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A free diver holds a sign which says “World Oceans Day” as she sits among fish in an exhibit without any breathing apparatus to emulate sea creatures, in efforts to send a message that pollutants such as nets and plastic bags will entangle marine animals, making it difficult for them to breathe or eat, at the South East Asia Aquarium, Resorts World Sentosa on Tuesday, June 7, 2016, in Singapore.

Our Ocean and the Beginning of a Movement

Every elementary school student is taught that our world has five oceans. When Secretary of State John Kerry first arrived at the State Department he challenged what we all knew. He asked us to look past the cartographer’s lines to see a singular ocean, covering three quarters of our planet, essential to life, but under threat from human activity as never before. He launched a conference in 2014 to bring together a community of advocates from all over the globe to commit to taking action on the threats to the one ocean, “Our Ocean.”

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Leonardo DiCaprio Shakes Hands With Secretary Kerry Prior to Delivering Remarks at the “Our Ocean” Conference (State Department)

I have traveled around the world speaking to those who have become part of the “Our Ocean” movement. A more diverse group you cannot imagine: religious leaders and environmental organizations, celebrities and scientists, young people and those old enough to remember a time when the ocean was not as it is today. As we prepare to host the third iteration of the Our Ocean gathering this September in Washington, D.C., I am inspired and energized knowing that this international movement has generated commitments to protect nearly six million square kilometers of ocean and pledges of over $4 billion for ocean initiatives and partnerships. This year’s conference will inspire even bigger and better commitments.

One place we are making real progress is in coming up with solutions to ensure the sustainability of the world’s fish stocks.

Half the world relies on the ocean for a significant source of their daily protein. Wise management of our “blue economy” is essential for international food security.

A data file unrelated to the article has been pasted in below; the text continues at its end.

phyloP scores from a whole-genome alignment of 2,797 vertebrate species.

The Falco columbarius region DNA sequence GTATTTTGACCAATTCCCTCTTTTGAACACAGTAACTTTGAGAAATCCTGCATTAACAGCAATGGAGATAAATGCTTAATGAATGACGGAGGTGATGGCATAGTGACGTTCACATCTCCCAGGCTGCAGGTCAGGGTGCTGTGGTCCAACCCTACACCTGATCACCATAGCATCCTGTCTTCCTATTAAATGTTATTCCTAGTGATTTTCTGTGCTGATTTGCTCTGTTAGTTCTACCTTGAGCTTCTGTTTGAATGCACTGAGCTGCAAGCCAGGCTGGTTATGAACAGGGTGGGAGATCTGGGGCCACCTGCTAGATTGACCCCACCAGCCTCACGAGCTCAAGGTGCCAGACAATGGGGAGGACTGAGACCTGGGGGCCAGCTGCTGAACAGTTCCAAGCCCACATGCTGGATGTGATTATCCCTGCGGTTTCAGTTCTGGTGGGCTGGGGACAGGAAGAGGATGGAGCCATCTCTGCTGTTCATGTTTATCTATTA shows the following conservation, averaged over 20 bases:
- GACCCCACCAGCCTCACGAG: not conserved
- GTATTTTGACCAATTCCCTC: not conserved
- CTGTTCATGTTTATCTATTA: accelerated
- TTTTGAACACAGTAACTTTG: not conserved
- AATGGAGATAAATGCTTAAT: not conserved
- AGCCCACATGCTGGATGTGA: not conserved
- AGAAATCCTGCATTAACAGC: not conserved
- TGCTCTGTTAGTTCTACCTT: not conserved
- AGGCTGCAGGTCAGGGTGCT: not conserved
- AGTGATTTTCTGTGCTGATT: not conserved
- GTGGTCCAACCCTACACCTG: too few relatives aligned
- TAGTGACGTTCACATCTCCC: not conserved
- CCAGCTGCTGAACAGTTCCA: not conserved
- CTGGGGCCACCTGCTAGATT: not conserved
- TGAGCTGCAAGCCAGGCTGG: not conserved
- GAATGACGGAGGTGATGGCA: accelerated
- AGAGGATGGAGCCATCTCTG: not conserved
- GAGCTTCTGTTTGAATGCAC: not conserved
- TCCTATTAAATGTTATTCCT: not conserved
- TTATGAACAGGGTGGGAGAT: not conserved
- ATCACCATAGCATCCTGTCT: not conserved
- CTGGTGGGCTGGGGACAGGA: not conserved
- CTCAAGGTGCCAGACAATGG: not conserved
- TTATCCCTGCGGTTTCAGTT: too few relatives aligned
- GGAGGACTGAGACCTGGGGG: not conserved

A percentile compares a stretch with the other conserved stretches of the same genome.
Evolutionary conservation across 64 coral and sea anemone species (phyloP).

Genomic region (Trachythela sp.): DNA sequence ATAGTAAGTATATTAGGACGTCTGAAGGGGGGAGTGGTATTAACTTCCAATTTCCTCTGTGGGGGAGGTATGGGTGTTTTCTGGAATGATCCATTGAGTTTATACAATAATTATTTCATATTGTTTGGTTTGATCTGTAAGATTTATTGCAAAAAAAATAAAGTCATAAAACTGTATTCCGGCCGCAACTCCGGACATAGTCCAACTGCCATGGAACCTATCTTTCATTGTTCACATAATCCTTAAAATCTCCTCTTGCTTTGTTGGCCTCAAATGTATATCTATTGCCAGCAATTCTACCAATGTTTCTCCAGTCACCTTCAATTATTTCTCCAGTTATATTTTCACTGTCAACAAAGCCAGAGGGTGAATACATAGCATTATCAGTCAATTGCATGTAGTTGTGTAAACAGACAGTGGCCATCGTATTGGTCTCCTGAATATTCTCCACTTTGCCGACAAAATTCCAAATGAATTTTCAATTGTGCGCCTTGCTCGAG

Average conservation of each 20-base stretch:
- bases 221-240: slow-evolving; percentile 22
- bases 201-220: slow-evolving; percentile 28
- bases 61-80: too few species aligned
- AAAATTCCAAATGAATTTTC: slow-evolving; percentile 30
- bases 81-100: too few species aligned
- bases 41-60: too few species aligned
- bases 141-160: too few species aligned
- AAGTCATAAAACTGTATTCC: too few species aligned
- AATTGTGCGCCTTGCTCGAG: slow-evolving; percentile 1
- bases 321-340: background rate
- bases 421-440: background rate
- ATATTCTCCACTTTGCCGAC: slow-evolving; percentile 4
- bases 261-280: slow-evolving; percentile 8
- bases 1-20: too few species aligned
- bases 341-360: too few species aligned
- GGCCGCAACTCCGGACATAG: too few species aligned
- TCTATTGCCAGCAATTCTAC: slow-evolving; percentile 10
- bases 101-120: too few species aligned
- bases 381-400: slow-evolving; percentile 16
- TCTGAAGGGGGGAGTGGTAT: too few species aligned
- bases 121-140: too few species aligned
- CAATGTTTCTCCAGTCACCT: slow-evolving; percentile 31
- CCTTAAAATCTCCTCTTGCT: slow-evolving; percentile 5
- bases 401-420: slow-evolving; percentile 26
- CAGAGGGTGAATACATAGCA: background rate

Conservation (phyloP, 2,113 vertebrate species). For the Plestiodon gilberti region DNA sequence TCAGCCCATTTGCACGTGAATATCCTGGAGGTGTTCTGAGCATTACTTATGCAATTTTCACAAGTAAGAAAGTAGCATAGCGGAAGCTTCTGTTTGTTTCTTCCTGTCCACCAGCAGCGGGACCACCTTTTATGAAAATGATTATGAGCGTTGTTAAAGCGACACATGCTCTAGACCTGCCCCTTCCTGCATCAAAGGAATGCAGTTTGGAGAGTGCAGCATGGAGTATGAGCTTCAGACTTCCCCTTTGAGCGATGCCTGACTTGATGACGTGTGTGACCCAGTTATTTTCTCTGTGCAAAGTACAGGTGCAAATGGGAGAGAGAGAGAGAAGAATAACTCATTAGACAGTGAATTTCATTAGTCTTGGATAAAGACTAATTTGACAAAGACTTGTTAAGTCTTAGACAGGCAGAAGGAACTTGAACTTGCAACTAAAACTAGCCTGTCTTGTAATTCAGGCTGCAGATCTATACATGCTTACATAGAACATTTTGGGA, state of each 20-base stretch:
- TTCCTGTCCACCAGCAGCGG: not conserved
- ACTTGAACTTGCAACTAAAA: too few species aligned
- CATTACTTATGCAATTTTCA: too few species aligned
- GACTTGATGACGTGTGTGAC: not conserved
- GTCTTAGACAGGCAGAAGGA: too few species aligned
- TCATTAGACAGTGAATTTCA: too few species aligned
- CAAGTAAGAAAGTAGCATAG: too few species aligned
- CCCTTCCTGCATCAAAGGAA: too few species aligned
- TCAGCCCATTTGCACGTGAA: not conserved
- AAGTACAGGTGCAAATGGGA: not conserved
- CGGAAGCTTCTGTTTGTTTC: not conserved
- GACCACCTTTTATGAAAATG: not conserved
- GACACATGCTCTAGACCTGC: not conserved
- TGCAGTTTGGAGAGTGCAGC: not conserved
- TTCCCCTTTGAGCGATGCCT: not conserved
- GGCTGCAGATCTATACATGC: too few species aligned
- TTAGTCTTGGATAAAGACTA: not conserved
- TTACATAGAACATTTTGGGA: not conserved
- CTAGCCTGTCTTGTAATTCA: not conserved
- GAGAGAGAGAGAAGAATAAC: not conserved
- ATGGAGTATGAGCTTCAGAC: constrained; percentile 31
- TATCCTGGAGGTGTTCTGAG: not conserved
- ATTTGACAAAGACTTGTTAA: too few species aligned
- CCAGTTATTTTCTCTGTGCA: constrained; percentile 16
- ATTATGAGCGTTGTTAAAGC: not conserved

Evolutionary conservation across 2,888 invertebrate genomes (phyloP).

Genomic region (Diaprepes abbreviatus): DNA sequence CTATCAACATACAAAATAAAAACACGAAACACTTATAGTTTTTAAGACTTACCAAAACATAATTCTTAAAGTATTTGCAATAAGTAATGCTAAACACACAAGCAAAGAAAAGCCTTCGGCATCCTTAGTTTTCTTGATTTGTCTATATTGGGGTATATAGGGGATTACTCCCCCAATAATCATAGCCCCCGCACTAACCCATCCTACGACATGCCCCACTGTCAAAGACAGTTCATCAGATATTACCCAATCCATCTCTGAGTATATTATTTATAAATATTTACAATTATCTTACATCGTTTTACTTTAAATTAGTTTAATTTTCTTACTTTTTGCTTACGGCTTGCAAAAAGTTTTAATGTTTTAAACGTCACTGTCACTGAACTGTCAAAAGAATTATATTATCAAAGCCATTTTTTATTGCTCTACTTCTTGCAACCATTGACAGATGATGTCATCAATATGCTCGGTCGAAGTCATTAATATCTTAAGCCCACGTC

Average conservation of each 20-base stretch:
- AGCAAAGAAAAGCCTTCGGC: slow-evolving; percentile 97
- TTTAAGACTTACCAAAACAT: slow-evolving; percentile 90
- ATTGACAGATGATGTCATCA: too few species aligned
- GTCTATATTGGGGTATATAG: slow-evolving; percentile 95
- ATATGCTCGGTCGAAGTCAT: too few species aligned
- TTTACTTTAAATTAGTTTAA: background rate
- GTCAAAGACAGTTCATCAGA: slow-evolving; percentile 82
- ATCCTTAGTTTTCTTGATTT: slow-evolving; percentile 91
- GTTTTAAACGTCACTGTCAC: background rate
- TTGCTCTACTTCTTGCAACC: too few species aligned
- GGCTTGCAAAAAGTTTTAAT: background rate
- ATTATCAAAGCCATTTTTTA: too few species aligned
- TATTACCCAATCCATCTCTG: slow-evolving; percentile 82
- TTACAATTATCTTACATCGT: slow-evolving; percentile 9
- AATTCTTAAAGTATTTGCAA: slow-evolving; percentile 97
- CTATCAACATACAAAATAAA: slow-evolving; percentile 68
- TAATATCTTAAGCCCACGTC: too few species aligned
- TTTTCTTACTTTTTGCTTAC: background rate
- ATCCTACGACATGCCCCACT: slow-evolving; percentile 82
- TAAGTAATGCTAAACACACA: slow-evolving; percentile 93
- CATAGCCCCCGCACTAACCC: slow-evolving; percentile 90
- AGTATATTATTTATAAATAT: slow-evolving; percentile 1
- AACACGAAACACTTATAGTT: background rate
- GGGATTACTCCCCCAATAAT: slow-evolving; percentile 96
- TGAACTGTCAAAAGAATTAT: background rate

Yet illegal, unreported, and unregulated, or IUU, fishing is undermining conservation and management measures. What can we do to combat this multi-billion dollar activity that is robbing honest fisheries and destroying ecosystems?

One exciting answer is the recent entry into force of the Port State Measures Agreement (PSMA). This agreement will put safeguards into place to prevent vessels that have been illegally fishing from unloading their products in ports of countries that are party to it, removing the incentive to fish illegally. On June 5, 2016 the PSMA comes into force with 30 parties including the United States signed on. At the first Our Ocean Conference in 2014 when we advocated for this agreement as a solution, only ten parties had joined. Yes, we need more countries to become part of the network, but the entry into force of the PSMA is a milestone that shows the international community is willing to act.

School of Tuna (FOA/ Danilo Cedrone)

We also see momentum in better international efforts to detect and stop those who are engaged in IUU fishing. At the 2015 Our Ocean Conference hosted by Chile in Valparaiso, Secretary Kerry announced “Sea Scout” and called on others to join. Sea Scout is a global initiative that brings together governments, intergovernmental organizations, and the private sector in a unified effort to detect and increase enforcement against those engaged in illegal fishing and associated organized criminal networks. Pilot projects will concentrate on “hot spots” where the threat of IUU fishing is known to be most prevalent. IUU fishing is often associated with other transnational criminal activities like forced human labor and trafficking in arms, drugs and other black market goods.

Another strategy that is showing progress is pushing for the creation and better management of Marine Protected Areas (MPAs). MPAs are essential to a vibrant blue economy, allowing fish stocks to grow and recover, protecting biodiversity, and bolstering tourism. At the Our Ocean conferences, participants from Panama to Gabon to Palau and many places in between announced new protected spaces. The world’s goal is to protect ten percent of coastal and marine areas by 2020. In the United States over 30 percent of our waters are in MPAs, but globally only a little more than three percent of waters are protected. We are looking for more commitments to protect marine areas at this year’s Our Ocean Conference.

In addition to IUU fishing and MPAs, we are looking for solutions on marine pollution and on the impact of climate change on the ocean.

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A volunteer rakes dirt and garbage that were washed ashore at a bird sanctuary known as “Freedom Island” at Paranaque, south of Manila, Philippines during a World Ocean Day event. (AP Photo)

Every single person can do something: organize a beach cleanup, give up single-use plastic like water bottles and grocery bags, or raise awareness through social media using hashtag #OurOcean.

The Our Ocean movement is a call to action. Tell us about your commitment! We need new voices to act and to inspire others to protect our ocean. We have one ocean, one future.

This entry also appears on the Huffington Post Impact Blog and the State Department’s official blog, DipNote.

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Under Secretary Novelli addresses the 2014 Our Ocean Conference (State Department Photo)

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